Friday, 14 August 2015

A day at the museum

We asked visitors what they thought about Dippy going…

Mel Small , 60, a regular visitor to the museum.
‘It makes me sad, because Dippy has been there ever since I’ve started visiting the Natural History Museum. I raised my children practically in the museum, so I’m going to miss it.’

Joya Tang, 27, a visitor from Bangkok.
‘I like the dinosaur better [than the whale]. But if he’s touring around it’ll be better for other people to see him too.’ Bill TAYLO R, in his 60s, from Reigate, thinks it’s time for a change. ‘He’s been here for so long. The trouble is that kids are far more intrigued by dinosaurs than they are by whales. I presume the museum is trying to push the business of nature conservation. We’ve failed on dinosaurs a long time ago – I guess we have to protect the whales now.’

Linda Green, 50, from Reading, agrees with the museum director that the tour will give those who have never seen Dippy the chance to do so.
‘I think it’s lovely that he’s going to go on tour in different places where so many more people will be able to see him. He’s been here a very long time, but there are so many people that are never going to get here to see him. If he goes up to Scotland, or the middle of the country, people who can’t get down here can see him there.’

Luke Brown, 19, and Alice Robinson, 18, from Essex, have differing views.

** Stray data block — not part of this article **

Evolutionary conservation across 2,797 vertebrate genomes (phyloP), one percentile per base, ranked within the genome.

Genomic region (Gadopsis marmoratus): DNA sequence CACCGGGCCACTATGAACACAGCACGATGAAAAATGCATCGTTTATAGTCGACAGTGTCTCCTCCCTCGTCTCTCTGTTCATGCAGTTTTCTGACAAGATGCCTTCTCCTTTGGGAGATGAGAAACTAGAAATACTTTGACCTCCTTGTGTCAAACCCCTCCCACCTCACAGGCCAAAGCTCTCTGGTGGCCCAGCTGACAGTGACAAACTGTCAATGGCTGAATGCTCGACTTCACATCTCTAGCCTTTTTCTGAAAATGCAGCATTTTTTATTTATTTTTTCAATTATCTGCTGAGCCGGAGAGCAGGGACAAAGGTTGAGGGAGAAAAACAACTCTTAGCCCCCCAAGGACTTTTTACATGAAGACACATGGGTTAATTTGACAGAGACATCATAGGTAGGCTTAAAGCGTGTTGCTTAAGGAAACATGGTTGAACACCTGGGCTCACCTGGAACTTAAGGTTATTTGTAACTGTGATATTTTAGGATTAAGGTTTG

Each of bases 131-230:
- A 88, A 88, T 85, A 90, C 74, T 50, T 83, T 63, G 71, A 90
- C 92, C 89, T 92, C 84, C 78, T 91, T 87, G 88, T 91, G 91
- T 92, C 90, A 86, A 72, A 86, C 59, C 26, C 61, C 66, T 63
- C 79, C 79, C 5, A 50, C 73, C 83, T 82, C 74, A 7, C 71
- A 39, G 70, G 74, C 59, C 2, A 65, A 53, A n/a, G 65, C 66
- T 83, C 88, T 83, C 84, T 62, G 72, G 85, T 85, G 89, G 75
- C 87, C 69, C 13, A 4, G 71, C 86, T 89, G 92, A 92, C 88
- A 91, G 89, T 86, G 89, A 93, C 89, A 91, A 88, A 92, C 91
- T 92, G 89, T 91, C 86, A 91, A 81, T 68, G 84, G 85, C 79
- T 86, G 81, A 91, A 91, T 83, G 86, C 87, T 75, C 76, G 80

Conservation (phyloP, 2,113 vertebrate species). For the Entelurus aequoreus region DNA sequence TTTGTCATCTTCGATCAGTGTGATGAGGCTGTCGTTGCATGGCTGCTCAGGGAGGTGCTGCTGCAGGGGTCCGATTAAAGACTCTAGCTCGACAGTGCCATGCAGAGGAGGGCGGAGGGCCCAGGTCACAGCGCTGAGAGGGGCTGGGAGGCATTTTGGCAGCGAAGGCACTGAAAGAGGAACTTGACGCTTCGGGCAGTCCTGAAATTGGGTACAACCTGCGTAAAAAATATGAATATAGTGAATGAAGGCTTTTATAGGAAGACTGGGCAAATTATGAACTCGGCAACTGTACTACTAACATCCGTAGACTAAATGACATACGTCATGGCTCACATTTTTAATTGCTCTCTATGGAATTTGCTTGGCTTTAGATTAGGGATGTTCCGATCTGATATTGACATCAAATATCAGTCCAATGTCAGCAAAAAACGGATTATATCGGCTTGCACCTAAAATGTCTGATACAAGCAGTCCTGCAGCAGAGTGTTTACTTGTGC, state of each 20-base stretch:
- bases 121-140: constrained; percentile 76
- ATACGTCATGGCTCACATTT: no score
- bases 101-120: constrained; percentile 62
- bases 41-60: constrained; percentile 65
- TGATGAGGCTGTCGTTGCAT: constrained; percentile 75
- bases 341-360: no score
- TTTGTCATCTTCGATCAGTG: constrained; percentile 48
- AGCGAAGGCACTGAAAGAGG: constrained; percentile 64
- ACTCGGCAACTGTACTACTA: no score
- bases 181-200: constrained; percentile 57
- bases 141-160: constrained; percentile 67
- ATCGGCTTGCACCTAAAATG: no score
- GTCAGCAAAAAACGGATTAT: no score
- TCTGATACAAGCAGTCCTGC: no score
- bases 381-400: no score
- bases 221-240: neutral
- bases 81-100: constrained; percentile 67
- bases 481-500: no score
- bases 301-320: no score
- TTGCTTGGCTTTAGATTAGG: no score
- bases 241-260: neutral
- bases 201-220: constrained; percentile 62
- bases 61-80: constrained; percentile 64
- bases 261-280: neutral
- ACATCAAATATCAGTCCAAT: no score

‘I think it’s taking away from what the Natural History Museum is all about, and that’s seeing dinosaurs,’ says Luke. Alice, however, would rather see the whale: ‘I think it’ll be more exciting,’ she says. Vindal sing h, 37, from London, visiting with his five-year-old son Nick, said, ‘I’m quite sad, because I always used to come here and he’d be here. I’ve actually brought my son to see the dinosaur. It’s bad they’re getting rid of it. He is the icon of the museum. Every time I’ve come in I always pass him, and my son is learning about dinosaurs, so I bring him.’ An employee at the museum said, ‘Dippy leaves a great impression the first time you walk in here. But if you get used to it, it’s nice to have a change. I like it. It’s a positive thing, and we have a new dinosaur that was donated last year in the Earth Hall entrance. It’s a stegosaurus called Sophie. I think moving Dippy around is a good idea, and he’ll be back.’

From September, indoor museums and other venues can apply to host Dippy on his UK tour. The key requirements are:

Sufficient space to allow for Dippy’s installation and the flow of visitors.
Adequate security.
The ability to reach a large, diverse audience.

Eagle-eyed visitors may have noticed that Dippy’s appearance has changed over the years. His head used to point downwards, while his tail used to graze the ground. His posture was altered twice to reflect changes in scientific thinking, with his neck raised following new research in the 1960s, and his tail repositioned in 1993.

One Of Our Dinosaurs Is Missing (1975)
Night At The Museum: Secret Of The Tomb (2014)
Paddington (2014)

TV documentaries
Museum Of Life (2010)
David Attenborough’s Natural History Museum Alive (2014)

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